On Thursday, July 7, an advocate general at the Court of Justice of the EU stated his opinion that Airbnb ought to be required to pay a withholding tax of 21% on each rental transaction and share information in rental agreements with regional tax authorities.
In the case of Airbnb Ireland and Airbnb Payments UK v. Agenzia delle Entrate, Maciej Szpunar dissented from the taxpayer's request to overturn an Italian law requiring it to levy WHT on transactions made through its platform.
The business also wants to do away with the need to name a local tax representative and to share information with authorities. The business argues that the rules violate its ability to offer services in accordance with the Treaty on the Functioning of the EU (TFEU).
Szpunar wrote in his opinion to the court, "Article 56 TFEU in relation to the freedom to provide services does not preclude the obligation to collect and transmit information or to withhold tax,"
Given that the activity of many natural persons who are not subject to the obligations incumbent upon professionals is, by its nature, difficult to audit for tax purposes, he continued, "It is perfectly consistent to impose the obligation to withhold tax on intermediaries involved in the payment of rent, given that the activity of a large number of natural persons who are not subject to the obligations incumbent on professionals is, by its nature, difficult to audit for tax purposes,"
Although Szpunar's viewpoint is not legally binding, the CJEU generally abides by AG recommendations.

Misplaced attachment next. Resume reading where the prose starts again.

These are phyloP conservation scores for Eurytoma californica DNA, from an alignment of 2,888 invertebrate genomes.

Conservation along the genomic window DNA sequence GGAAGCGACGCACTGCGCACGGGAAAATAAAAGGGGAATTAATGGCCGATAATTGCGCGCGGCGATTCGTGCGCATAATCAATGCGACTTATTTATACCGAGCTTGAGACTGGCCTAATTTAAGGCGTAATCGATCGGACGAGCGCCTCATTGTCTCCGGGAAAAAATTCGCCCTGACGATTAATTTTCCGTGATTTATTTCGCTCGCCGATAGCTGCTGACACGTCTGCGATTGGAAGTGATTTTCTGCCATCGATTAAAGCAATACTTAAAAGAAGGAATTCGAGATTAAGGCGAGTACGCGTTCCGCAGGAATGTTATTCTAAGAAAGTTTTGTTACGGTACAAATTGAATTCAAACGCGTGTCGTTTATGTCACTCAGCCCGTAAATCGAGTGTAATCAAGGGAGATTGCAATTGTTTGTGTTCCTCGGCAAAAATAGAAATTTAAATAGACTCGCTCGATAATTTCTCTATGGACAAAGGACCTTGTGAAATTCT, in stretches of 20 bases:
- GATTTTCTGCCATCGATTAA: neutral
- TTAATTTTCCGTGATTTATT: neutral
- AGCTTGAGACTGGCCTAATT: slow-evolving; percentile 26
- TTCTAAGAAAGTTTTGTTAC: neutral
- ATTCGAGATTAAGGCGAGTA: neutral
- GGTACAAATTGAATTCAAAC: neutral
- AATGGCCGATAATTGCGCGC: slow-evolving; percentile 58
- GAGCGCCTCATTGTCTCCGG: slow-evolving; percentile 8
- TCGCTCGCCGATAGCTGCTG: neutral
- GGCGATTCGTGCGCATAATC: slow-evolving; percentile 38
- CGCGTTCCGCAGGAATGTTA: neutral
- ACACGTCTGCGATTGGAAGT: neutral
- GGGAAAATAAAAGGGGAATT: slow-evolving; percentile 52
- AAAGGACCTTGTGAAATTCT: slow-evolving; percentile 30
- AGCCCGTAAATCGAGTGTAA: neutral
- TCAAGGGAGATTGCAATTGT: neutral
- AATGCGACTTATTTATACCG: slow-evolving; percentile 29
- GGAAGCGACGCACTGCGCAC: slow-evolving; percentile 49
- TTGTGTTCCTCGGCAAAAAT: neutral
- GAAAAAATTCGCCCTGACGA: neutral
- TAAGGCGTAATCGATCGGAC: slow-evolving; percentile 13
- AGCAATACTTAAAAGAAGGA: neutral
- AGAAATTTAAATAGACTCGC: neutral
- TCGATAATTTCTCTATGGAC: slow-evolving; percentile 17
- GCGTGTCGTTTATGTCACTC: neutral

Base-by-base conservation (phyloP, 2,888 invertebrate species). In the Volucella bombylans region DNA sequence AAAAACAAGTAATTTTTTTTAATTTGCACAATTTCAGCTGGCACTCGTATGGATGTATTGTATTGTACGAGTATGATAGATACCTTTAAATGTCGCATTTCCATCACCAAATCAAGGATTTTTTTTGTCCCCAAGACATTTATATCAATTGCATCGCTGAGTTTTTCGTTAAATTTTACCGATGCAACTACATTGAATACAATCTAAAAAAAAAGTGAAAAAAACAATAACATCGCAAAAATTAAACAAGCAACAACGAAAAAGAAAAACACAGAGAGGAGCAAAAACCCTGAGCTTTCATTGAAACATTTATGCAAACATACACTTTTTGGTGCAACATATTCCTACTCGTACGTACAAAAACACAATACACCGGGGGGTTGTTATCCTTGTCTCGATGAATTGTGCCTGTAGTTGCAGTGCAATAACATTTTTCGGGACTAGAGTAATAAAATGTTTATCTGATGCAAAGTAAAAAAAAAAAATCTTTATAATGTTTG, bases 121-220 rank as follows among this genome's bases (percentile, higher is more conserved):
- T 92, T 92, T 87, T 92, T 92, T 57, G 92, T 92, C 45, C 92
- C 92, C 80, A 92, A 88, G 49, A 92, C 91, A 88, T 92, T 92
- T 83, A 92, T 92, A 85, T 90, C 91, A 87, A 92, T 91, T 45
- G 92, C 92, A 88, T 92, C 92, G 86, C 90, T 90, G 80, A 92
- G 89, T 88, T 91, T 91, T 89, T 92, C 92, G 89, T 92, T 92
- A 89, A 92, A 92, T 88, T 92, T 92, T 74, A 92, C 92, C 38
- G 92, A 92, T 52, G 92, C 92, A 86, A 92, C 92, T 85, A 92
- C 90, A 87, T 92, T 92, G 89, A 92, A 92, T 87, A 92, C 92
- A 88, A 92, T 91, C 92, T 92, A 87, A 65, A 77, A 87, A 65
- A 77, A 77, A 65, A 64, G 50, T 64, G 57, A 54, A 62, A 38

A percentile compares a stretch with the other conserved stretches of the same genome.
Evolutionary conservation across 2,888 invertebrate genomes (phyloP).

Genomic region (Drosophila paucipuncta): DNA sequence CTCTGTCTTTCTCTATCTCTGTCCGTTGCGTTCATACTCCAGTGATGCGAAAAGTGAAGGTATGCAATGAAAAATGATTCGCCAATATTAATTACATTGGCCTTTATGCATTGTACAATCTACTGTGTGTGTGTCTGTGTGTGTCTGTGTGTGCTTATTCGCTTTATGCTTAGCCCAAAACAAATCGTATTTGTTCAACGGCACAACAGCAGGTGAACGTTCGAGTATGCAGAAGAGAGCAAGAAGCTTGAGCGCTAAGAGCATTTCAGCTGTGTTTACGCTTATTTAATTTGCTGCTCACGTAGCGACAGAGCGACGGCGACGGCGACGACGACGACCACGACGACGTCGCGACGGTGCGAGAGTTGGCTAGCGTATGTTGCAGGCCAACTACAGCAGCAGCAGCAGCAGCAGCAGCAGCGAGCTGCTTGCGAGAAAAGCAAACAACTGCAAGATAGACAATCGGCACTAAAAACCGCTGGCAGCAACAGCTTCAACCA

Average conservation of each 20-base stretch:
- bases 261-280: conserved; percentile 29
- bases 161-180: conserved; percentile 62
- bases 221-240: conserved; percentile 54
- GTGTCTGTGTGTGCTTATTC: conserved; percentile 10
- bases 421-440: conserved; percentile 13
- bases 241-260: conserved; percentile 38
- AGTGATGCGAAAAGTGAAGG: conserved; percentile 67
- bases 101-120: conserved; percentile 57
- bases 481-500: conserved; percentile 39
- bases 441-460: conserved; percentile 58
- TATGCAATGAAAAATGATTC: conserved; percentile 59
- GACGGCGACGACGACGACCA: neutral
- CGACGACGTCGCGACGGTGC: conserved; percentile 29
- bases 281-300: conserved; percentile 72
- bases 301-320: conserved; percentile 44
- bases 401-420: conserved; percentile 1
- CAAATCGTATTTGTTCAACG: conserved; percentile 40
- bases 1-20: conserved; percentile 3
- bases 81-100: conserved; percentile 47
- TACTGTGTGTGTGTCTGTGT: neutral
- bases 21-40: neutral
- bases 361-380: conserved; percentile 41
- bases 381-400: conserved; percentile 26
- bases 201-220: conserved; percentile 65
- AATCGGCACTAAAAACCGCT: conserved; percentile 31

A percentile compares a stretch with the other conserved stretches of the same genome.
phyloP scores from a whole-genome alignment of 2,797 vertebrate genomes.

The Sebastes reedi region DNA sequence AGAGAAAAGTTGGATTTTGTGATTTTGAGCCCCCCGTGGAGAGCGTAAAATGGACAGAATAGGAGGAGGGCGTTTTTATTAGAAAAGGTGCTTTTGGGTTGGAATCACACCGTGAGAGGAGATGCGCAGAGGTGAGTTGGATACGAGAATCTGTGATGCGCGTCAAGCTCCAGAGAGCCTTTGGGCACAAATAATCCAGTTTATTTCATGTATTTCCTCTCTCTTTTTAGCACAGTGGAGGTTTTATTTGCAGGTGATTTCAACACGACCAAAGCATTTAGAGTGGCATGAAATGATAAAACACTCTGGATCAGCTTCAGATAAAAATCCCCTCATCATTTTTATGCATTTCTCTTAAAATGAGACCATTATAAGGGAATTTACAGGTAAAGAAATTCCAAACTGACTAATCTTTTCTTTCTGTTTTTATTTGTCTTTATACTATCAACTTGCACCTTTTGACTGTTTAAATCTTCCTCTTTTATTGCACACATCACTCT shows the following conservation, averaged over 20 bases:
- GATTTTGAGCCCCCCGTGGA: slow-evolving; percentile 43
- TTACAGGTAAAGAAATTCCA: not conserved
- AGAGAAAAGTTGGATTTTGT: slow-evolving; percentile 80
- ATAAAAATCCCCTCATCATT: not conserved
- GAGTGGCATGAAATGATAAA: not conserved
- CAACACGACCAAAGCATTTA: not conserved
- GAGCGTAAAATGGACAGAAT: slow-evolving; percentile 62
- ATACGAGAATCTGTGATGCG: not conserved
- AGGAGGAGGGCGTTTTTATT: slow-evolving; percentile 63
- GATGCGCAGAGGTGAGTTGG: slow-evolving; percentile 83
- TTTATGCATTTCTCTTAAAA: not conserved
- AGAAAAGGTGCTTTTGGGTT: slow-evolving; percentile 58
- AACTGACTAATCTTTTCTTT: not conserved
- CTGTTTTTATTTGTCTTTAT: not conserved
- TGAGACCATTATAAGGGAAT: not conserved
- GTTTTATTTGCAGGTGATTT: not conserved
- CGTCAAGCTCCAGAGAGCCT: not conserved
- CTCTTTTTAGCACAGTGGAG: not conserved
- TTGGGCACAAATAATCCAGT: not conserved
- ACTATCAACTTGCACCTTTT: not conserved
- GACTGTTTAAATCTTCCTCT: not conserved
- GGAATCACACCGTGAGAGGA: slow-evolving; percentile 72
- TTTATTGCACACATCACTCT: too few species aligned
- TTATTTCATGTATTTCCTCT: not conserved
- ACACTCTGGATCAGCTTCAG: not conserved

Szpunar did concur with one of Airbnb's three arguments, stating that since the cost of compliance lies outside the purview of EU law, the company is not required to have a representative in Italy.
Airbnb declared that it had noted the viewpoint. Company representatives released a statement in which they referenced the impending binding decision from the CJEU and said, "We await the decision from the court too."
The key question in the dispute is whether the WHT, also known as the "Airbnb tax," violates the EU's right to freedom of services. The platform already offers a stronger transaction trail than other rental services, according to Airbnb representatives.
Although the tax is not unique to Airbnb, Aurelio Augusto Metta, senior partner at Studio Legale Metta in Rome, explained that the WHT was named after the company because it is one of the biggest players in the real estate rental sector.
In 2017, Italian legislators passed the law requiring Airbnb to add 21 percent WHT to rental agreements. Additionally, the law mandates that the business inform the Italian authorities of all financial information regarding transactions.
Based on Directive 2015/1535, Airbnb asserts that Italy's tax code contains a technical provision that ought to have been alerted to the European Commission beforehand.
"Airbnb is trying to identify two separate gaps in the Italian and European laws in this case," according to Metta.
The business contends that the freedom to offer services is violated by the requirement to share tax information. The requirement to name a tax representative for any online platform not based in Italy constitutes the final major argument, and it is that it constitutes an excessive restriction on fundamental liberties.
The CJEU adviser, however, supported the Italian law that prohibits tax evasion in the rental market. According to Szpunar, national legislation to impose a 21 percent WHT and provide information to authorities is not prohibited by Article 56 of the TFEU. He claimed that although the tax laws in Italy are comprehensive, they cannot just be referred to as "technical regulations."